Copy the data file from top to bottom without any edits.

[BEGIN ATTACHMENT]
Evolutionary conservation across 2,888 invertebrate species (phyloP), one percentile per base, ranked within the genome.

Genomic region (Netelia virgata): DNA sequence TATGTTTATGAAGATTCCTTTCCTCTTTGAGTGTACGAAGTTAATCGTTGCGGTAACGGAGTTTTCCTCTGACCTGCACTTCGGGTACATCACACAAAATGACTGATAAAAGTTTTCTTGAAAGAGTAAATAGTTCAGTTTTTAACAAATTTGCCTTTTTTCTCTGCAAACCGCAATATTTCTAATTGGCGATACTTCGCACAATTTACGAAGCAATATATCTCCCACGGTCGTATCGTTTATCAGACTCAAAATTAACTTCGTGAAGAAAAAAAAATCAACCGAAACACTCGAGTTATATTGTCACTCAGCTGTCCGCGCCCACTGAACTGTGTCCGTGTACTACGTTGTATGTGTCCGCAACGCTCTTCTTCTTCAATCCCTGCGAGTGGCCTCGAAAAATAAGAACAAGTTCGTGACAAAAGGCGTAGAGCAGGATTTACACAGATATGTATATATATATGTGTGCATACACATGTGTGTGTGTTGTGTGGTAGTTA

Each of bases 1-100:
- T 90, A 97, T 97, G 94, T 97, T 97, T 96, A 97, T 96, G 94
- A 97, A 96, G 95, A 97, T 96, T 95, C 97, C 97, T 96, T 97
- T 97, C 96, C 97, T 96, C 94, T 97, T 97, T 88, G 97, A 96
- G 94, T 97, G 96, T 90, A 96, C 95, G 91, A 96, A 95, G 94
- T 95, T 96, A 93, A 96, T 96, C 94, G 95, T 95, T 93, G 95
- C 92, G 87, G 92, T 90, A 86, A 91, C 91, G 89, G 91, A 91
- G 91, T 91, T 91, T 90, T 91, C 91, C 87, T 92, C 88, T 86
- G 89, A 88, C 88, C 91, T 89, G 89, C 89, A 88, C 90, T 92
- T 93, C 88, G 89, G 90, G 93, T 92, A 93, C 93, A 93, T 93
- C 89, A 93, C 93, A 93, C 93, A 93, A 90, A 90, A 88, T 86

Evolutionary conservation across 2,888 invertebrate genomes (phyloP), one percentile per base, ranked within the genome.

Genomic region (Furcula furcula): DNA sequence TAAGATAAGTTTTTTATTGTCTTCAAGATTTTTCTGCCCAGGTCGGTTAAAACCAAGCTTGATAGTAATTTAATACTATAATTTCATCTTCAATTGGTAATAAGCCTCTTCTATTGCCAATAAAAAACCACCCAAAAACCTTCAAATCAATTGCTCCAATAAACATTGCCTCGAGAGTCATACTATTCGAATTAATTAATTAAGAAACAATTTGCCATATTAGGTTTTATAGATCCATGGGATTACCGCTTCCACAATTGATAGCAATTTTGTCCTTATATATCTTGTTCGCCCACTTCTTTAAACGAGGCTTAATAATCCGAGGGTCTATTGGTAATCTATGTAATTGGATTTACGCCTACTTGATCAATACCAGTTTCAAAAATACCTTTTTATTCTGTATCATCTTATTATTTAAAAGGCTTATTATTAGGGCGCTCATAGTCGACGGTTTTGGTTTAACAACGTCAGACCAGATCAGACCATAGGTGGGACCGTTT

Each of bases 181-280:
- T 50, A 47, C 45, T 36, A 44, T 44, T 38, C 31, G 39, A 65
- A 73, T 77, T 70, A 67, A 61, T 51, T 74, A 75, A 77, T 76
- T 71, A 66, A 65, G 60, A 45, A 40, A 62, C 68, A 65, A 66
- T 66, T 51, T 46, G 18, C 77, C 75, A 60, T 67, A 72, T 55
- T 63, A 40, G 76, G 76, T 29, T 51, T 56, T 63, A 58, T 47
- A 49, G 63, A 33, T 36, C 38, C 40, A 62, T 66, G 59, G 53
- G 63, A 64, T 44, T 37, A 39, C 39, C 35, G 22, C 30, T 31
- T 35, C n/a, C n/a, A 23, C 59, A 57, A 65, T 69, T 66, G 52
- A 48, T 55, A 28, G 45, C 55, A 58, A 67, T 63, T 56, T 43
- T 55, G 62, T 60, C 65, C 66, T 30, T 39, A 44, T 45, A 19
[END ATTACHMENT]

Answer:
Evolutionary conservation across 2,888 invertebrate species (phyloP), one percentile per base, ranked within the genome.

Genomic region (Netelia virgata): DNA sequence TATGTTTATGAAGATTCCTTTCCTCTTTGAGTGTACGAAGTTAATCGTTGCGGTAACGGAGTTTTCCTCTGACCTGCACTTCGGGTACATCACACAAAATGACTGATAAAAGTTTTCTTGAAAGAGTAAATAGTTCAGTTTTTAACAAATTTGCCTTTTTTCTCTGCAAACCGCAATATTTCTAATTGGCGATACTTCGCACAATTTACGAAGCAATATATCTCCCACGGTCGTATCGTTTATCAGACTCAAAATTAACTTCGTGAAGAAAAAAAAATCAACCGAAACACTCGAGTTATATTGTCACTCAGCTGTCCGCGCCCACTGAACTGTGTCCGTGTACTACGTTGTATGTGTCCGCAACGCTCTTCTTCTTCAATCCCTGCGAGTGGCCTCGAAAAATAAGAACAAGTTCGTGACAAAAGGCGTAGAGCAGGATTTACACAGATATGTATATATATATGTGTGCATACACATGTGTGTGTGTTGTGTGGTAGTTA

Each of bases 1-100:
- T 90, A 97, T 97, G 94, T 97, T 97, T 96, A 97, T 96, G 94
- A 97, A 96, G 95, A 97, T 96, T 95, C 97, C 97, T 96, T 97
- T 97, C 96, C 97, T 96, C 94, T 97, T 97, T 88, G 97, A 96
- G 94, T 97, G 96, T 90, A 96, C 95, G 91, A 96, A 95, G 94
- T 95, T 96, A 93, A 96, T 96, C 94, G 95, T 95, T 93, G 95
- C 92, G 87, G 92, T 90, A 86, A 91, C 91, G 89, G 91, A 91
- G 91, T 91, T 91, T 90, T 91, C 91, C 87, T 92, C 88, T 86
- G 89, A 88, C 88, C 91, T 89, G 89, C 89, A 88, C 90, T 92
- T 93, C 88, G 89, G 90, G 93, T 92, A 93, C 93, A 93, T 93
- C 89, A 93, C 93, A 93, C 93, A 93, A 90, A 90, A 88, T 86

Evolutionary conservation across 2,888 invertebrate genomes (phyloP), one percentile per base, ranked within the genome.

Genomic region (Furcula furcula): DNA sequence TAAGATAAGTTTTTTATTGTCTTCAAGATTTTTCTGCCCAGGTCGGTTAAAACCAAGCTTGATAGTAATTTAATACTATAATTTCATCTTCAATTGGTAATAAGCCTCTTCTATTGCCAATAAAAAACCACCCAAAAACCTTCAAATCAATTGCTCCAATAAACATTGCCTCGAGAGTCATACTATTCGAATTAATTAATTAAGAAACAATTTGCCATATTAGGTTTTATAGATCCATGGGATTACCGCTTCCACAATTGATAGCAATTTTGTCCTTATATATCTTGTTCGCCCACTTCTTTAAACGAGGCTTAATAATCCGAGGGTCTATTGGTAATCTATGTAATTGGATTTACGCCTACTTGATCAATACCAGTTTCAAAAATACCTTTTTATTCTGTATCATCTTATTATTTAAAAGGCTTATTATTAGGGCGCTCATAGTCGACGGTTTTGGTTTAACAACGTCAGACCAGATCAGACCATAGGTGGGACCGTTT

Each of bases 181-280:
- T 50, A 47, C 45, T 36, A 44, T 44, T 38, C 31, G 39, A 65
- A 73, T 77, T 70, A 67, A 61, T 51, T 74, A 75, A 77, T 76
- T 71, A 66, A 65, G 60, A 45, A 40, A 62, C 68, A 65, A 66
- T 66, T 51, T 46, G 18, C 77, C 75, A 60, T 67, A 72, T 55
- T 63, A 40, G 76, G 76, T 29, T 51, T 56, T 63, A 58, T 47
- A 49, G 63, A 33, T 36, C 38, C 40, A 62, T 66, G 59, G 53
- G 63, A 64, T 44, T 37, A 39, C 39, C 35, G 22, C 30, T 31
- T 35, C n/a, C n/a, A 23, C 59, A 57, A 65, T 69, T 66, G 52
- A 48, T 55, A 28, G 45, C 55, A 58, A 67, T 63, T 56, T 43
- T 55, G 62, T 60, C 65, C 66, T 30, T 39, A 44, T 45, A 19